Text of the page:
- The proposed joint venture of the Ocean Network Express (ONE) felt a second blow as the South African Competition Commission rejected the proposed merger, The Loadstar reported Wednesday.
- The rejection is based on concerns of potential collusion between the lines, as the three lines' — Kawasaki Kisen Kaisha (K Line), Nippon Yusen Kabushiki Kaisha (NYK) and Mitsui O.S.K> Lines (MOL) — car-carrying business were once found to be part of a price-fixing cartel in South Africa.
- The rejection throws a wrench in the lines' plans to begin the joint venture July 1, 2017, and not long after the U.S. Federal Maritime Commission (FMC) refused to approve the deal on jurisdiction concerns, JOC.com reports.
The proposed merger between K Line, NYK and MOL at first appeared to be the latest deal in a wave of industry consolidation, but recently ONE has become a figurehead for the industry's issues.
The three lines announced the proposed deal in November, noting merging operations would help them better manage a sluggish cargo demand, low oil prices, and the industry's overcapacity. Together, the companies would save $1.5 billion a year and become the sixth largest shipping line in the market, boasting a capacity of 1.4 million TEU and about 7% market share.
While surprising, the news of a merger were not unexpected. The industry has for years been consolidating into ever larger carriers with extensive networks and bigger ships. Smaller carriers who did not join a shipping alliance or grow through acquisition, or both, risked being left behind.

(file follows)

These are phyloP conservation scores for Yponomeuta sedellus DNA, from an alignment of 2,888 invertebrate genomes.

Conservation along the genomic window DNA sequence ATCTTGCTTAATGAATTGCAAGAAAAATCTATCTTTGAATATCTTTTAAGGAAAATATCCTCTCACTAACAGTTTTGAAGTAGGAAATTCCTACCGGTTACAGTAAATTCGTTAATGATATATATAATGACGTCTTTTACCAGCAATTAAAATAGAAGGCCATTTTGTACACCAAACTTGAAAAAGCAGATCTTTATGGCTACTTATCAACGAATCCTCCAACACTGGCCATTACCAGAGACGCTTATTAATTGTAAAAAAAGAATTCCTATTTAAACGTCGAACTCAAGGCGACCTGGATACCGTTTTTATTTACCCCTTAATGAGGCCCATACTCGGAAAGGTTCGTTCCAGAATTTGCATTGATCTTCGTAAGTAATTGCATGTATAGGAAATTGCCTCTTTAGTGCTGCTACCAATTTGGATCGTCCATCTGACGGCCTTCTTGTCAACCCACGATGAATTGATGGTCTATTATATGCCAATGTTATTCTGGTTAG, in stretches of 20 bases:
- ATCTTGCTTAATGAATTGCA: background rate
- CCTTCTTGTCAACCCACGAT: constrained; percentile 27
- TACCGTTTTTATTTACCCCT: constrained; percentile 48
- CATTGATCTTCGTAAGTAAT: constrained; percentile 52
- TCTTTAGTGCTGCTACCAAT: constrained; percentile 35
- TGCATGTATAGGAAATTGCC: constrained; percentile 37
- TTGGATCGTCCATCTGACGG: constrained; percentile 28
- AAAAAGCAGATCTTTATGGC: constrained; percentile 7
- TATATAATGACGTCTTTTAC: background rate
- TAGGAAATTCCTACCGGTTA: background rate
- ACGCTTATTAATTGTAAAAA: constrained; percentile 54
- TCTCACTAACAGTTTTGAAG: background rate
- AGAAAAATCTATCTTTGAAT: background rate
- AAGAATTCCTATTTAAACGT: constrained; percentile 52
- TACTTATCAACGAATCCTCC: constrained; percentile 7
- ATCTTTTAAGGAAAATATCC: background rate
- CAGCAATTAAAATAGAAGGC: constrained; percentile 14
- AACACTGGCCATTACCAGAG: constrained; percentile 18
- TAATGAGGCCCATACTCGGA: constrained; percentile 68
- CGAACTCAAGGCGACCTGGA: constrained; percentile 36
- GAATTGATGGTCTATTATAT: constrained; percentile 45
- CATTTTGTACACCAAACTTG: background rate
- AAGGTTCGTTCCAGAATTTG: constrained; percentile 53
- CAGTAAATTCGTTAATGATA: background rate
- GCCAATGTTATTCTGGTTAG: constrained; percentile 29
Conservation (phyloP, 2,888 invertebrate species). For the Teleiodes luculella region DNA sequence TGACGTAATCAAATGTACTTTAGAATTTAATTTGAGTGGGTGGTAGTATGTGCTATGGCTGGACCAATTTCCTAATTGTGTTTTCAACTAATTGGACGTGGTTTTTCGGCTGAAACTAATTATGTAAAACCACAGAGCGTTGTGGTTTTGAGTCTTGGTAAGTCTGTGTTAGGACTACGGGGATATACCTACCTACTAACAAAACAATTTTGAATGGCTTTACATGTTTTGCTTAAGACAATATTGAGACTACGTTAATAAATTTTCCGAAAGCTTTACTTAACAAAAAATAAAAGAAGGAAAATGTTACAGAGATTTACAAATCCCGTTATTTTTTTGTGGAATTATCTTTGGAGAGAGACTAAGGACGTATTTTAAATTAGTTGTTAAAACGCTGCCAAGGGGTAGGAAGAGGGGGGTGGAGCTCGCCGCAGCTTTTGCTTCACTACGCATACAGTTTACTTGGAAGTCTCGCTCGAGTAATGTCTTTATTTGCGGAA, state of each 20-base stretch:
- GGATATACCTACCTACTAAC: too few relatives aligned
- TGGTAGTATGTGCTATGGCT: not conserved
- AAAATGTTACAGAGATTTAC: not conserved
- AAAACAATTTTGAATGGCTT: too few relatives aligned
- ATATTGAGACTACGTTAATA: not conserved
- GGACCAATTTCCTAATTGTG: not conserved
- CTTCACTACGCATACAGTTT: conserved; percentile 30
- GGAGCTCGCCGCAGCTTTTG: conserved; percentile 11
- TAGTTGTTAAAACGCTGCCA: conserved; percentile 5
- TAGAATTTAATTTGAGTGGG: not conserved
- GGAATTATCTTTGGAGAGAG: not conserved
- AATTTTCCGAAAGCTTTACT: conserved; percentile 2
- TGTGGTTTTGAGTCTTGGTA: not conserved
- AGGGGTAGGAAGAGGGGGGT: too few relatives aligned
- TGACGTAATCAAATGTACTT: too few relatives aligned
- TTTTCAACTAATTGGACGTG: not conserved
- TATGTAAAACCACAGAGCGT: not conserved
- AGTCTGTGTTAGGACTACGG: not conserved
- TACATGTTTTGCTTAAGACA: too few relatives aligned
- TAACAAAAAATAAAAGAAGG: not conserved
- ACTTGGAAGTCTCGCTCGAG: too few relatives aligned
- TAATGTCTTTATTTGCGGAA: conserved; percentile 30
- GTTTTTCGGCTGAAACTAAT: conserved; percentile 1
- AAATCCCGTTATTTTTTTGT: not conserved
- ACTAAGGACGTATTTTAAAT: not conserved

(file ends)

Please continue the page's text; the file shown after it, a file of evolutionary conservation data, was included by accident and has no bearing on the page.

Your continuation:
In fact, the discrepancy between top carriers' capacity and their competitors is stunning: Maersk Line and MSC boast over 3 million TEUs each; CMA CGM can claim over 2 million TEU; while the next three largest operate over 1 million TEUs each. Beyond the top 6, only 13 other carriers — including each of the three Japanese lines — can claim over 100,000 TEUs, according to Alphaliner's Top 100 list. In other words, the shipping alliances that dominate ocean cargo transportation are edging toward a sort of oligarchy as economies of scale encourage consolidation at the top.
The proposed joint venture into ONE would follow this trend. However, regulators worldwide have begun to push back against unchecked consolidation in the industry, and ONE appears to be their first target.
The Loadstar report on the reasons behind the South Africa Competition Commission's rejection reveals an air of distrust against shipping lines' ability to avoid collusion. New alliances have passed the test since they are not operational in nature, but a mega-merger is another story. A joint venture starting next month, with operations set to start in April, would significantly alter the lines' bargaining power with ports and terminals.
South Africa's are not the only regulators skeptical of the competitive nature of the shipping industry. In the United States, the climate in which ONE hopes to join together is less than ideal.
The lines' submitted their proposal to the FMC, whose oversight powers are currently being scrutinized by Congress. While considering the deal, the FMC then decided it did not have the jurisdiction to approve a joint venture as it was operational in nature, and passed the buck to the Department of Justice. Meanwhile, the Department of Justice is currently investigating container carriers over allegations of collusion to drive up prices for supply chain partners, and members of the agency have expressed disdain over the industry's consolidation.
However, industry experts argue consolidation is necessary for competition and recent ocean rates show just how competitive transport rates remain.
Regardless, South Africa's rejection of the deal places the Japanese lines' ambitions in hot water. To fully operate, the regulators in each major trade route must approve the deal. For now, signs are not pointing upward for ONE.